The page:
6825 East Hampden Avenue, Suite 201
Denver, CO 80224
6825 East Hampden Avenue, Suite 200
Denver, CO 80224
Dr. Joanne E. Esposito
6179 S. Balsam Way Ste 100
Littleton, CO, 80123
Dr. Samantha Johnston D.D.S.
2001 S Shields St Bldg E Suite 200
Fort Collins, CO, 80526
Dr. Tamara J. Herremans, D.D.S.
7586 W. Jewell Avenue
Lakewood, CO, 80232
Dr. Zufall Joseph D.D.S.
1930 East Orman Ave
Pueblo, CO, 81004
People often assume that once they have a crown placed on a tooth, it will last the rest of their lives. Although dental crowns may last for a very long time, it is not correct to say that they will last forever.
This is one of the most difficult questions asked of a dentist because, in essence, no one can be sure. However, there are a few resources available that can give us an idea of how long your dental crowns may last.
One resource is insurance companies. Even though the dental insurance company should not dictate the type of treatment that should be done, they give some insight into the matter. Insurance companies will pay for a new crown on the same tooth after five years. So, in essence, they believe that dental crowns will last at least five years. Another resource available is the dental literature. The dental research has some extreme variability in this area. It provides information that ranges from a 20% failure rate in 3 years all the way to a 3% failure rate in 23 years. So, which is correct? The answer actually has to be looked at on a case-by-case basis. To do this, we need to look at why dental crowns have to be replaced.
There are many reasons why dental crowns need to be redone. Fracture is one example. The fracture incidence of dental crowns can be related to either the type of restoration (gold, metal ceramic, all-ceramic) or where the tooth restoration is placed in the mouth (anterior vs. posterior). Another risk factor is if a person has a grinding habit at night. A crown will have a higher risk of fracture in a mouth that applies more forces to the teeth by grinding than in one that does not have any incidence of grinding.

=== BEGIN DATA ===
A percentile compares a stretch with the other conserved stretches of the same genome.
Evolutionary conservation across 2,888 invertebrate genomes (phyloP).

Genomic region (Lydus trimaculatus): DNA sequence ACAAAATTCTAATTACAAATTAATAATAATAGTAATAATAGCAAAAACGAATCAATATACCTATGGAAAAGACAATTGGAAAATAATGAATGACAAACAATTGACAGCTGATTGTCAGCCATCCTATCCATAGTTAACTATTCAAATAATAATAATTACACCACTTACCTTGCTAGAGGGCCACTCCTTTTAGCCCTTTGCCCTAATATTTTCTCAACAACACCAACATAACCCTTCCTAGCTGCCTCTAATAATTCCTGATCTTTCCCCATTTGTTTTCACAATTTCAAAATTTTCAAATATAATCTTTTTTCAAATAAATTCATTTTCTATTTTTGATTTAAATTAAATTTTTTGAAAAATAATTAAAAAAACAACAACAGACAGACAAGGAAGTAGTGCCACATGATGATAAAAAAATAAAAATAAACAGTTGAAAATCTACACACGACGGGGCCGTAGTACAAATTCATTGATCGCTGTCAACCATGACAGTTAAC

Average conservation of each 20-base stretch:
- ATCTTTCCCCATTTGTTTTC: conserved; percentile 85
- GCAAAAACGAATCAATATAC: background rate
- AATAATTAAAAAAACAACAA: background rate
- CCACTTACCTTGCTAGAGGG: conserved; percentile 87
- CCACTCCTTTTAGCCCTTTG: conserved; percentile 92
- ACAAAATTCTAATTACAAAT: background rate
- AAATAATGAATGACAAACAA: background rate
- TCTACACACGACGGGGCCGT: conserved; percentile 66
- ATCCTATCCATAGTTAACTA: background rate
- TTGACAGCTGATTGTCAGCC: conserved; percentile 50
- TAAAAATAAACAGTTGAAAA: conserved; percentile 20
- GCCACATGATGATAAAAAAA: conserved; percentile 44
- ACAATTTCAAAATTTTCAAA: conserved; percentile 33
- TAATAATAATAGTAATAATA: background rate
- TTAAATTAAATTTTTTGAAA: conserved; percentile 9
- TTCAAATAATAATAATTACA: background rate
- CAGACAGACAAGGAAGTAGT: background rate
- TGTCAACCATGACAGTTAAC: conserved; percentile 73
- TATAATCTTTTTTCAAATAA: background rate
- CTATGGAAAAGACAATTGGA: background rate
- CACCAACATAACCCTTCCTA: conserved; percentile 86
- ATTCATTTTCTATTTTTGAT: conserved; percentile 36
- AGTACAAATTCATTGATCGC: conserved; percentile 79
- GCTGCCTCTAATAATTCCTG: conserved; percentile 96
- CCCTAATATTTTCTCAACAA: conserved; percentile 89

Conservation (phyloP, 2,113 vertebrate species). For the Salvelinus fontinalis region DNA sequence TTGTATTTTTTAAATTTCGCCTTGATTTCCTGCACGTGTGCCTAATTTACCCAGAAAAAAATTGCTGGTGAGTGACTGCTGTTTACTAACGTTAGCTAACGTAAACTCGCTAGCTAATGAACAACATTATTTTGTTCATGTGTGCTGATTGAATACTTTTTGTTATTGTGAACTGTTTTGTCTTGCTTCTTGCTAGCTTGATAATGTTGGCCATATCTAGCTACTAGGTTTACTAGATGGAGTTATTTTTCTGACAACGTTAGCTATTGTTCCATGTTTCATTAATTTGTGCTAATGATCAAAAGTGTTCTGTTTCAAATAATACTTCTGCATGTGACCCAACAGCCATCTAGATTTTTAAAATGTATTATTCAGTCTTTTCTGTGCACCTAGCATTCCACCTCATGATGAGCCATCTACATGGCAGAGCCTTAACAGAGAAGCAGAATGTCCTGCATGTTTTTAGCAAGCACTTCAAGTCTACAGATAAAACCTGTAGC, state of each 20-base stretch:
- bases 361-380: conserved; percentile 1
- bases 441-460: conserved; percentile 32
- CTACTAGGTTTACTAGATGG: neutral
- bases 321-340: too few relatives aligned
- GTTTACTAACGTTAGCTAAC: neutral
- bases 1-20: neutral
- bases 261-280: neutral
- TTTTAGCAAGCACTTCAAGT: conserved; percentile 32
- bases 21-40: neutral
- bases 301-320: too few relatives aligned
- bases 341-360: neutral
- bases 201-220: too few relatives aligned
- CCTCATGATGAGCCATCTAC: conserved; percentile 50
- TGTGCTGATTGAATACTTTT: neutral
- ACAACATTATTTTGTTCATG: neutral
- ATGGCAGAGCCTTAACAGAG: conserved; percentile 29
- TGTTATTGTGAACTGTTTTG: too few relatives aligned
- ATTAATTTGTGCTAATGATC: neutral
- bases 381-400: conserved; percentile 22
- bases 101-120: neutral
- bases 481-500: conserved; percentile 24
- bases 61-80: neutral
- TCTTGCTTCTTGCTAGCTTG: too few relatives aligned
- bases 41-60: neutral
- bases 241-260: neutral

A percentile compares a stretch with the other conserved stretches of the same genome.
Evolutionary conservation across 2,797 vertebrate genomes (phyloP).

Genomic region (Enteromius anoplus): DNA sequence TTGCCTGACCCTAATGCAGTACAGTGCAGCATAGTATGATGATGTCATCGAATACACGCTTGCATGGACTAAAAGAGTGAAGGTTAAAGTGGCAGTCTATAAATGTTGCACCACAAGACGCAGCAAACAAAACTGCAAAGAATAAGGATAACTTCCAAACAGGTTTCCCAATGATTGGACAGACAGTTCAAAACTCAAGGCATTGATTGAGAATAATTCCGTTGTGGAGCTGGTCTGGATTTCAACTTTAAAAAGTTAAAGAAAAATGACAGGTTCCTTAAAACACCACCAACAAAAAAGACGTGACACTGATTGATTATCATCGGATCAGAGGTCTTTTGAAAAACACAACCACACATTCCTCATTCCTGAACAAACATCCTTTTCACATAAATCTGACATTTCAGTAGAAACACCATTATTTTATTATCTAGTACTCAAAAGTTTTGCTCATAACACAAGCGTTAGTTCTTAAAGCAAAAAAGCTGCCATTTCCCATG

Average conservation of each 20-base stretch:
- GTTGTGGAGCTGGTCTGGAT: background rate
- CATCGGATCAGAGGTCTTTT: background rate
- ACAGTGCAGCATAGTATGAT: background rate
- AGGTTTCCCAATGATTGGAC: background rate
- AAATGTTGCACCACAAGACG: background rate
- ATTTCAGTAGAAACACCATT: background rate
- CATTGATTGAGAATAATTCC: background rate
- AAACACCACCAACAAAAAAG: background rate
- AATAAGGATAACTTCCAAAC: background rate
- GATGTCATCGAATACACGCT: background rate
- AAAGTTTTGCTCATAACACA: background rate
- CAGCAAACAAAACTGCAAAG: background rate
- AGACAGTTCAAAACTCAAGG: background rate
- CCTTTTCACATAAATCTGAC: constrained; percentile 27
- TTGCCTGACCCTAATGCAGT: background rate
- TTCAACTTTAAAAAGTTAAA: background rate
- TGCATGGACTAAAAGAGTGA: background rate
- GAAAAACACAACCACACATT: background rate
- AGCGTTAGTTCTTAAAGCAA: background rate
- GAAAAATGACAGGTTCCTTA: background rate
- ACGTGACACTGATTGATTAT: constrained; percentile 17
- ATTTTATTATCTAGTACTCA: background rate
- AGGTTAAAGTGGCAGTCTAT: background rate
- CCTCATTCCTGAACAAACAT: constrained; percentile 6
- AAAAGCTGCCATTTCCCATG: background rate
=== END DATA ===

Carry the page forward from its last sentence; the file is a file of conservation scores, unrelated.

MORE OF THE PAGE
Decay can be another reason why dental crowns need to be replaced. Just because a tooth receives a crown does not mean it is less prone to decay. In fact, because it has more areas that may trap plaque, it needs to be cleaned as well, if not more meticulously, during home care.
Esthetics can be another reason why dental crowns are replaced. Esthetics is one of the main reasons people choose to have a new crown made in the anterior part of the mouth. This occurs because as we get older, our teeth will change color and progressively get darker while the tooth with the crown will stay the same color as the day it was placed. A discrepancy between the color of the teeth will become more evident over time. In addition to color, esthetic changes in the position of the gum tissue over time can also affect the look of the crown.
Which one of these areas may be a factor in a patient's mouth is uncertain. An idea can be obtained by evaluating the reason a crown was needed in the first place (such as a fractured tooth, decay, etc.). In conclusion, it is unclear how long dental crowns will last. Their life span may be anywhere from a few years all the way to 20 years and beyond. A lot of it will depend on the need for the crown in the first place and how well the mouth is taken care of after the crown is placed.
By Greggory Kinzer, DDS, MSD
Maybe you've thought about cosmetic dental work - but felt a little vain to consider it.
Or the appearance of your teeth never bothered you much, because your dental health is pretty good.
But fixing a small functional problem can sometimes yield wonderful, unanticipated dividends. Mary, for instance, had a few dental imperfections most of us could live with. But she was hampered from time to time by a lispy "s" sound.
Mary had gapped teeth, a diastema, which caused a slight but noticeable speech defect. She also showed evidence of life in the fast lane, too: teeth worn down, probably from nervous clenching of the jaw muscles or grinding teeth.
In Mary's case - and every case is different - porcelain veneers saved the day. Her cosmetic dentist began with a functional and esthetic evaluation to determine what shape and contour would best solve Mary's diastema problem. More tooth length was proposed, to give her a more youthful, proportioned appearance, too.
Impressions were taken, and sent off to the lab for fabrication. On the next visit, her teeth were cleaned and etched chemically, the dental veneers were cemented into place, and "cured" with a special light to seal them.
Mary's speech problem evaporated. Dentistry fixed that. But cosmetic dentistry did more than perfect her speech.
WHEN FUNCTION = BEAUTYLike an acrylic fingernail, veneers cover the front surface of the teeth. Porcelain dental veneers are strong and, by the way, look great.
As an architect of more that 60 years, I have learned that only the beautiful is practical. And universally, anything that is truly practical, functional, and useful is beautiful.
-Frank Lloyd Wright